The post Covid-19 world order is expected to bring about a drastic change in the bus ecosystem.

Story by Deepti Thore

As the world comes out of the shadow of Covid-19, new world order is in the offing. It is also expected to drive a drastic change in the bus ecosystem. A recent webinar — ‘Outlook On The Bus And Coach Industry Post-Corona’ — organised by Busworld delved on this. It was experts from the field engaging in a discussion that would anticipate as well as accurately pin-point the changes that would affect the bus ecosystem. Witnessing the participation of over 1050 people, the webinar, moderated by Jan Deman, Director, Busworld Academy, saw Dan Pettersson, Senior Vice President Business Unit Chassis, Volvo Bus Corporation, draw attention to the state of bus markets around the world in relation to the pandemic. Stating that many (bus) markets are at different stages of crisis, Pettersson mentioned that some are functioning reasonably well while some others are beset by some additional challenges. He cited the example of Australia where the bus industry continues to operate at a decent speed. “Unlike Australia, a few other markets around the world are facing additional challenges like lockdown still being in force; challenges like currency devaluation and credit crunch,” Pettersson informed.

                       

Of the opinion that markets experiencing additional challenges like currency devaluation and credit crunch are finding the going tough, Pettersson explained that his company is supporting its customers to sustain their businesses. Pointing at the telematics data derived by Volvo, which suggests that the public transportation or city buses are least affected on a global basis as they enjoy certain priority in recovery plans, Pettersson averred, “Each country is working on a recovery plan to revive the economy. This in-turn means that investments in public transportation would be prioritised because of their ability to provide big economic benefits and generating job opportunities.” Stating that politicians are aware of the employment opportunities provided by the bus industry the world over, Pettersson expressed that electrification will either speed up or slow down depending on whether it is part of the national recovery plan. Fearing bankruptcies emerging from smaller tourism company categories, which would potentially lead to consolidation, price pressure and overflow of used buses resulting in a fall of used (tourist) bus prices, he averred, “A rise in demand for urban and intercity bus services globally once normalcy returns will lead to new world order in the bus industry.”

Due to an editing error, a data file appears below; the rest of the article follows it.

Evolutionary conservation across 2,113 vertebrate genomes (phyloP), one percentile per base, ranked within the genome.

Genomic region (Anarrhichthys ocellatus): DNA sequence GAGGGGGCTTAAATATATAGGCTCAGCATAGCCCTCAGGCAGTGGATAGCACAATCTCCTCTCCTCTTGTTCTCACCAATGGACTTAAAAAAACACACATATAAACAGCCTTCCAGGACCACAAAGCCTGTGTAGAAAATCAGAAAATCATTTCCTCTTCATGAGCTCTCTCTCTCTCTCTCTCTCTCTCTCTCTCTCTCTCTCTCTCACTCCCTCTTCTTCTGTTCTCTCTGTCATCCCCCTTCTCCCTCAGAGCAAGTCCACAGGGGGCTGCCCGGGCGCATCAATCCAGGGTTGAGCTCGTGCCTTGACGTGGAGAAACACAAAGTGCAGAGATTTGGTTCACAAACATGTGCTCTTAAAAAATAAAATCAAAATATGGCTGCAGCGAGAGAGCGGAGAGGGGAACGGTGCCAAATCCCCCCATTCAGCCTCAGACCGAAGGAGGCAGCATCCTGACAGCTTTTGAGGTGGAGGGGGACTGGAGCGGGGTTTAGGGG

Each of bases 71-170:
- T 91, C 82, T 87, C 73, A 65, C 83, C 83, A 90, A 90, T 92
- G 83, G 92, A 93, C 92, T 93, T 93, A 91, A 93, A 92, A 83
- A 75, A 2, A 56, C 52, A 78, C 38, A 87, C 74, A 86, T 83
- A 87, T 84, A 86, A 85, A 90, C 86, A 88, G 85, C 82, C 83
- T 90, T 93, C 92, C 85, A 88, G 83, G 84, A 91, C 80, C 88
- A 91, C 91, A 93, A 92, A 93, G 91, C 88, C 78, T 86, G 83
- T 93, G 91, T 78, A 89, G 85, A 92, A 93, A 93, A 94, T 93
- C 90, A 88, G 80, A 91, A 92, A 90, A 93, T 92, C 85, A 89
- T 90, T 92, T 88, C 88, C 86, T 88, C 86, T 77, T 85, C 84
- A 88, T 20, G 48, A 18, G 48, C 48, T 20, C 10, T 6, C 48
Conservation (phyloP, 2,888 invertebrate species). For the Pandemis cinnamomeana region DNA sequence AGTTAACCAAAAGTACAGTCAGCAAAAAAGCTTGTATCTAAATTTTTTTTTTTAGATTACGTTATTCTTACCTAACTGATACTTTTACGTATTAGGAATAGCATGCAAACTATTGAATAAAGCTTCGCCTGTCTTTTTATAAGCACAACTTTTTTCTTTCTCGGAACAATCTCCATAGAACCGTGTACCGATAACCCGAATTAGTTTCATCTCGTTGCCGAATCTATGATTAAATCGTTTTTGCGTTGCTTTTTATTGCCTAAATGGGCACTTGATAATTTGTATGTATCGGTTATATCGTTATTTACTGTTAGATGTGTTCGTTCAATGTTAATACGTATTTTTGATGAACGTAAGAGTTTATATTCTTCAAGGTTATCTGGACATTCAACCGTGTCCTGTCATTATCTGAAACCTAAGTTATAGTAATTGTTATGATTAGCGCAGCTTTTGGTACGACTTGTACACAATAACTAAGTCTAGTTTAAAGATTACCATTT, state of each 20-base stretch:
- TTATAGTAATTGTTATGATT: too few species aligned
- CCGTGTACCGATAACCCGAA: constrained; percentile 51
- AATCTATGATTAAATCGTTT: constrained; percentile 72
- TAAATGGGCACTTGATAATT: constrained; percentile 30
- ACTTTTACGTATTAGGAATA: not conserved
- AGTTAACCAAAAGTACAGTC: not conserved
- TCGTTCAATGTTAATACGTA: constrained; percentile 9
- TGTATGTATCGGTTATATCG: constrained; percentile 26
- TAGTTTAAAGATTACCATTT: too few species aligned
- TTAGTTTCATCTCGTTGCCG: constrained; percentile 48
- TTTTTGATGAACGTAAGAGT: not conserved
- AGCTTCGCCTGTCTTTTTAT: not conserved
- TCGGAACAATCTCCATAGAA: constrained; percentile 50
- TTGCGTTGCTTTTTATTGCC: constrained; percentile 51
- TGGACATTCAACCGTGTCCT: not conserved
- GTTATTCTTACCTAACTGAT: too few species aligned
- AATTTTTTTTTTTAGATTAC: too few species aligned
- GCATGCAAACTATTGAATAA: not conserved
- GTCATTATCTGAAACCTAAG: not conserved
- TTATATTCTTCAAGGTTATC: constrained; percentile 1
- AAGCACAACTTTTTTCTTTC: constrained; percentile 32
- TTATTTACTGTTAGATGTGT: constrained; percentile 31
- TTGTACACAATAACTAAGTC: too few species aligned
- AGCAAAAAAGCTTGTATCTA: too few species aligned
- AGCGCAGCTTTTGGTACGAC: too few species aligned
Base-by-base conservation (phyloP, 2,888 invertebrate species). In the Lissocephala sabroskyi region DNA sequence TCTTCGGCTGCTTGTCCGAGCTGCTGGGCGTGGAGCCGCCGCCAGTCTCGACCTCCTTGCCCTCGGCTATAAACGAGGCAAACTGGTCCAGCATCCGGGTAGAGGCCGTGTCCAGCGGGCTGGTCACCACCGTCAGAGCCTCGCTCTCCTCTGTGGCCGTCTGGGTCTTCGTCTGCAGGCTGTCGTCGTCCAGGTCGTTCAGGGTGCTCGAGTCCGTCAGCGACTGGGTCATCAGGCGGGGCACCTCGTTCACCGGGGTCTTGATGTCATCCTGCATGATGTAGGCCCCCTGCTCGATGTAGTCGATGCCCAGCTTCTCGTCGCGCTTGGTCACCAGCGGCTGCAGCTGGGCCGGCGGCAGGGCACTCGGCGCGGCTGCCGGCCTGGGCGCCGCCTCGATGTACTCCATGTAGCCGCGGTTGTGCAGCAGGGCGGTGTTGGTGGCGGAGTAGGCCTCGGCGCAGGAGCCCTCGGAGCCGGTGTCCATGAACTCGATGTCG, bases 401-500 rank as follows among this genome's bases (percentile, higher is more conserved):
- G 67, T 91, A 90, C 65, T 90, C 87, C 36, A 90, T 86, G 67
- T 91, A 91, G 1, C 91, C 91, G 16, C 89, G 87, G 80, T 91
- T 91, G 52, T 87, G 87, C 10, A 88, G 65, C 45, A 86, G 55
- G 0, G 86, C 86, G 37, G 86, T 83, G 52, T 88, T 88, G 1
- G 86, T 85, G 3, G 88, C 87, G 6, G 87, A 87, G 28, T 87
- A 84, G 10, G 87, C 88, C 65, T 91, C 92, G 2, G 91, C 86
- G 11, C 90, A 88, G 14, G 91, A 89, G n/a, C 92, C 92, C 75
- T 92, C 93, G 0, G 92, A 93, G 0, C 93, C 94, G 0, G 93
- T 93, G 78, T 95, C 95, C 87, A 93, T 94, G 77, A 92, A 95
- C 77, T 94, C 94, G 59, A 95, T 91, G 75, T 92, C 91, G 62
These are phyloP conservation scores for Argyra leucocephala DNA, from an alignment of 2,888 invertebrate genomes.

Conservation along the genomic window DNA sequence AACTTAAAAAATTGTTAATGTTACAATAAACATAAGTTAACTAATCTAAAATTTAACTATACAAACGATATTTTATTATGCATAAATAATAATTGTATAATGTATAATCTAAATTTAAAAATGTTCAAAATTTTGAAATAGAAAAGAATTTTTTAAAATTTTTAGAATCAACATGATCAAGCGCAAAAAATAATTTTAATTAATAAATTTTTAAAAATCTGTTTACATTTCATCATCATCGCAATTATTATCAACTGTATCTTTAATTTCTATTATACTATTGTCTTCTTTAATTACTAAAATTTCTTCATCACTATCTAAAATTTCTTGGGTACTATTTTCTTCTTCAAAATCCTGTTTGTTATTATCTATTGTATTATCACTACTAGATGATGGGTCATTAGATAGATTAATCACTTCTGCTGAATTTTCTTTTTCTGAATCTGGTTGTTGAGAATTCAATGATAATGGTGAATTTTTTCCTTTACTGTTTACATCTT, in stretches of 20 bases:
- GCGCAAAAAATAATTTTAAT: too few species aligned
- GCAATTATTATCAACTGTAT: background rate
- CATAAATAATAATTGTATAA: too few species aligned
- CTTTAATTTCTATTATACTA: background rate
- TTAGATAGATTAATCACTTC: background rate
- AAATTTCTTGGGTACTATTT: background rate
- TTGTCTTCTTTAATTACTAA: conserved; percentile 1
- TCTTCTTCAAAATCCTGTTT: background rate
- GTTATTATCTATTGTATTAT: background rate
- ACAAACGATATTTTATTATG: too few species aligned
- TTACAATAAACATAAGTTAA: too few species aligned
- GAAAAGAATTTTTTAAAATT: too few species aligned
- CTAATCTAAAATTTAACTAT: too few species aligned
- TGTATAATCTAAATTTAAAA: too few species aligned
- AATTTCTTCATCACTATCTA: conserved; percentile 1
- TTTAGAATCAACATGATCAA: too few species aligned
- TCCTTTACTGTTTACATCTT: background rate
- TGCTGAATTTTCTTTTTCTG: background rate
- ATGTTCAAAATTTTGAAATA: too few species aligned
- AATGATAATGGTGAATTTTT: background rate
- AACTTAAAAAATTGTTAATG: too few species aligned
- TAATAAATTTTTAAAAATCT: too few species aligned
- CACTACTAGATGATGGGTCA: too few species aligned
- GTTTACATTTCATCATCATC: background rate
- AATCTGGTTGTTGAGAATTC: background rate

Challenges and opportunities
Expressing worry about buses in many markets around the world standing still, Pettersson mentioned that competitiveness in service standards, comfort and safety will rise to a new level among city bus operators. It would in-turn create new opportunities in the area of prevention and sanitisation measures. Citing an example of a range of new protection and sanitisation features offered by the North American unit of Volvo, Pettersson averred that new design requirements are made necessary. Of the opinion that new seating configurations and use of screens will dot future bus designs, he said that superior ventilation will be of importance. Informing that Volvo has been gradually opening up its production facility all over the world, Pettersson hoped that things will soon get better.
Stating that assessment on recovery, predictions on ramp up and long-term opportunities would be the three key factors that will underline the recovery path of the global bus industry, Marc Hofmann, CEO, CheckMyBus (Germany) explained that demand will come back as the situation improves. Sharing an analysis indicating a slow return of demand in an environment post Covid-19, he cited an example of Italy where there is a 118 increase in utilisation. In Portugal, it is 132 per cent, and in Germany, it is 74 per cent, he added. Co-relating the same to the decrease in infections, Hofmann said, “User interest as well as transactions will grow as more and more bus operators resume operations.” Drawing attention to a few markets around the world where the situation is tense, he averred that where it is improving, a surprising trend is that the elderly are willing to board the bus once again. Hofmann stated that the road to 100 per cent occupancy and in-turn profitable operations will go through measures like entry control, investment, technology and protection of the bus staff.

                         

Digitising for success
Expressing confidence in the bus industry seeing better opportunities coming its way, Hofmann pointed out that live ticket sales and packed terminals will be the thing of the past however. This will drive digitisation, he said. Of the opinion that people are looking at adopting shared mobility rather than invest in a private vehicle for economic and ecological reasons, Hofmann said, “Bus is likely to be a winner in modal split.” On the subject of shuttle services, Tobias Stüber, CEO, Flibco, Luxembourg, stressed on the need to attain full occupancy. He drew attention towards a poll carried out by his company, where a good chunk of the sample audience expressed their preference for door2gate service as being economical. Stüber informed that his company is looking at providing a digital platform and sales platform in the form of driver apps. With the capability to collect and analyse data in real-time, Flibco, which transports roughly 1.9 million passengers per year, is taking data driven decisions.